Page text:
Charles Russ Richards Medal, Worcester Reed Warner Medal, Timoshenko Medal, ASME Medal, and the Jacob Pieter Den Hartog Medal of the American Society of Mechanical Engineers
Founders Award of the National Academy of Engineering
Lamme Medal of the American Society of Engineering Education
Order of the Rising Sun
Thomas Hawksley Lecture and the James Watt International Medal of the Institution of Mechanical Engineers
Trente-Crede Medal of the Acoustical Society of America
Carnegie Institute of Technology
Technical University of Delft
University of Newcastle-Upon-Tyne
University of Ghent
1927 Vibration of frames of electrical machines. Trans. ASME, Paper APM-50-6 .
1928 Vibration of frames of electrical machines. Trans ASME, Paper APM-50-11 .
The lowest frequency of circular arcs. Phil. Mag. 7(5):400-408.
With J. Ormondroyd. The theory of the damped vibration absorber. Trans ASME, Paper APM-50-7 .
The mechanics of plate rotors for turbo generators. Trans. ASME, Paper APM-51-1 .
1929 Mechanical vibrations in penstocks of hydraulic turbine installations . Trans ASME, Paper HYD-51-13 .
With J. Ormondroyd. Torsional-vibration dampers. Trans. ASME, Paper APM-52-13 .
1931 Forced vibrations with combined Coulomb and viscous friction. Trans. ASME, Paper APM-53-9 .
1932 The use of models in vibration research. Trans. ASME, paper APM-54-14 .
Transmission line vibration due to sleet. Trans. AIEE 51:1074-77.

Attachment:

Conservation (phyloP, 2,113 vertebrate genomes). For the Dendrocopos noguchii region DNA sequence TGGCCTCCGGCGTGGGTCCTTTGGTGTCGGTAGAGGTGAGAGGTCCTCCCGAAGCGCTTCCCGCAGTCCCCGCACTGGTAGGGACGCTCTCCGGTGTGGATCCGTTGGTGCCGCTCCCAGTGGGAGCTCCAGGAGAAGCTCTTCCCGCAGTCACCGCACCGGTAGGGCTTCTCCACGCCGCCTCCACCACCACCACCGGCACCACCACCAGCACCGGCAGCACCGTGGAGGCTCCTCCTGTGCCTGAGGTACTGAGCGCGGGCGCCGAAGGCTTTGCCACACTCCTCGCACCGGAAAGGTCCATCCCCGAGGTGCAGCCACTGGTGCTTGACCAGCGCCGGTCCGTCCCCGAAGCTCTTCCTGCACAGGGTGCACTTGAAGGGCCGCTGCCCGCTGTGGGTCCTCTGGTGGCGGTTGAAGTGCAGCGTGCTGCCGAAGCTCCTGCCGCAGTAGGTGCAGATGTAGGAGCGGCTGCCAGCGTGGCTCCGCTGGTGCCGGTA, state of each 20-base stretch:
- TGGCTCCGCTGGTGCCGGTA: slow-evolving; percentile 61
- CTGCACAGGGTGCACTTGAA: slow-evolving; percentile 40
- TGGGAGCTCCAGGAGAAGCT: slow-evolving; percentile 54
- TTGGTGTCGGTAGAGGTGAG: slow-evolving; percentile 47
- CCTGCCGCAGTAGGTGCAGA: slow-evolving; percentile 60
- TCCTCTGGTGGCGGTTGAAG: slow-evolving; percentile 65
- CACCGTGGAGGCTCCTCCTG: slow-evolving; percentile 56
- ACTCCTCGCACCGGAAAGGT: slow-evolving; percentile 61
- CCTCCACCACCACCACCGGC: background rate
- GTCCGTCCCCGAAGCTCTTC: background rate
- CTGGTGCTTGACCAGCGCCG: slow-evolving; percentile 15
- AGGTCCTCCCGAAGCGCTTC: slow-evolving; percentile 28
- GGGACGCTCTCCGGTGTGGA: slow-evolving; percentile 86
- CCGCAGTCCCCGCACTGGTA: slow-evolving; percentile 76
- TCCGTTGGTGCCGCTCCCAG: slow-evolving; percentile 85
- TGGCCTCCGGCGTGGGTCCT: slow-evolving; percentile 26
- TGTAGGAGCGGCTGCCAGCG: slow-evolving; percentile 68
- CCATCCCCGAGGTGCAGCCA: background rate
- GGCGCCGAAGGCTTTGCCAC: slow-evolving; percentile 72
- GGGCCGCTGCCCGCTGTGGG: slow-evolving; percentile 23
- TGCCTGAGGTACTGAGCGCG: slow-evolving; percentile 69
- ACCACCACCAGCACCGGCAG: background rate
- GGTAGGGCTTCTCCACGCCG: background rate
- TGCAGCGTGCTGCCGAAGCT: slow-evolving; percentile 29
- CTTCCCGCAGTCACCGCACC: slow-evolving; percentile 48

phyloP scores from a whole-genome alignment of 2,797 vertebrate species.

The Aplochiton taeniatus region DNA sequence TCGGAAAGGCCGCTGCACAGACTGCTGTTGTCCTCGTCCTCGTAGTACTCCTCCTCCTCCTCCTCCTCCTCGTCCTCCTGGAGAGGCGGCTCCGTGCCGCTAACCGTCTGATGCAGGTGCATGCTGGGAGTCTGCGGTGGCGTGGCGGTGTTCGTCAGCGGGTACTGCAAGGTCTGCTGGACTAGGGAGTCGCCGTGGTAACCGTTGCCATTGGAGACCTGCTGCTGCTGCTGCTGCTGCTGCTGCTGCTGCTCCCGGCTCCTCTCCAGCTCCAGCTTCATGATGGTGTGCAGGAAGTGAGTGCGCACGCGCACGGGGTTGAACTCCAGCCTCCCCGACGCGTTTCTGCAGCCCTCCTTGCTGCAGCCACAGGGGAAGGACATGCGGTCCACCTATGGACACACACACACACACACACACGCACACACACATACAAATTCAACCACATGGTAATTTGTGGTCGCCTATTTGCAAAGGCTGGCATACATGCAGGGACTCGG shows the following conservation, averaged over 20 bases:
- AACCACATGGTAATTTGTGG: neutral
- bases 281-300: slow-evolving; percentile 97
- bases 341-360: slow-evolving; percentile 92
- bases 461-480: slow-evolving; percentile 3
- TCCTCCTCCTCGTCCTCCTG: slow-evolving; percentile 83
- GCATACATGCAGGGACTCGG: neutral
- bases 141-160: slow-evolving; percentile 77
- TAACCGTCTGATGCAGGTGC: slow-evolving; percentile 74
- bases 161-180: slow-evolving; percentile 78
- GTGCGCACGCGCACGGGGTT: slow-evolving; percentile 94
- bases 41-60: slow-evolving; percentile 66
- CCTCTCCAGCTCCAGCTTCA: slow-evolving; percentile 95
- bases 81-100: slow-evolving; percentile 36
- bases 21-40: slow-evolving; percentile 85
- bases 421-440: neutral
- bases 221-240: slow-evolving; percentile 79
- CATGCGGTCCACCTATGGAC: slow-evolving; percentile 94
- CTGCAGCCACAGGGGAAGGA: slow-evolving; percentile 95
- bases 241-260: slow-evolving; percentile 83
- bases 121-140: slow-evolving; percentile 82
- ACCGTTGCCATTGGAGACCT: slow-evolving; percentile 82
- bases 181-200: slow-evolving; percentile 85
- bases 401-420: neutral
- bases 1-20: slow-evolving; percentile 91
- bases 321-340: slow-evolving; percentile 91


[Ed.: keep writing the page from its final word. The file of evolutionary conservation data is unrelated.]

1933 The amplitudes of non-harmonic vibration. J. Franklin Inst. 216:459-73.
1935 On the hydrodynamic analogy of torsion. J. Appl. Mech. 2:46-48.
1936 Forced vibration in nonlinear systems with various combinations of linear springs. J. Appl. Mech. 3:127-30.
1937 Vibration in industry. J. Appl. Phys. 8:76-83.
With J. P. Butterfield. The torsional critical speeds of geared airplane engines. J. Aero. Sci. 4:487-90.
1938 Tuned pendulums as torsional vibration dampers. In Contributions to the Mechanics of Solids—Timoshenko 60th Anniversary Volume, pp. 17-26. New York : Macmillan.
1946 With J. P. Li. Forced torsional vibrations with damping: An extension of Holzer's method. J. Appl. Mech. 13:276-80.
1954 Recent technical manifestations of von Karman's vortex wake. Proc. Natl. Acad. Sci. USA 40:155-57.
1963 The balancing of flexible rotors. In Air, Space and Instruments—Draper Anniversary Volume7:33 AM 7/8/04, ed. S. Lees, pp. 165-82. New York : McGraw-Hill.
1981 Founders Award Lecture. November 4 . National Academy of Engineering , Washington, D.C .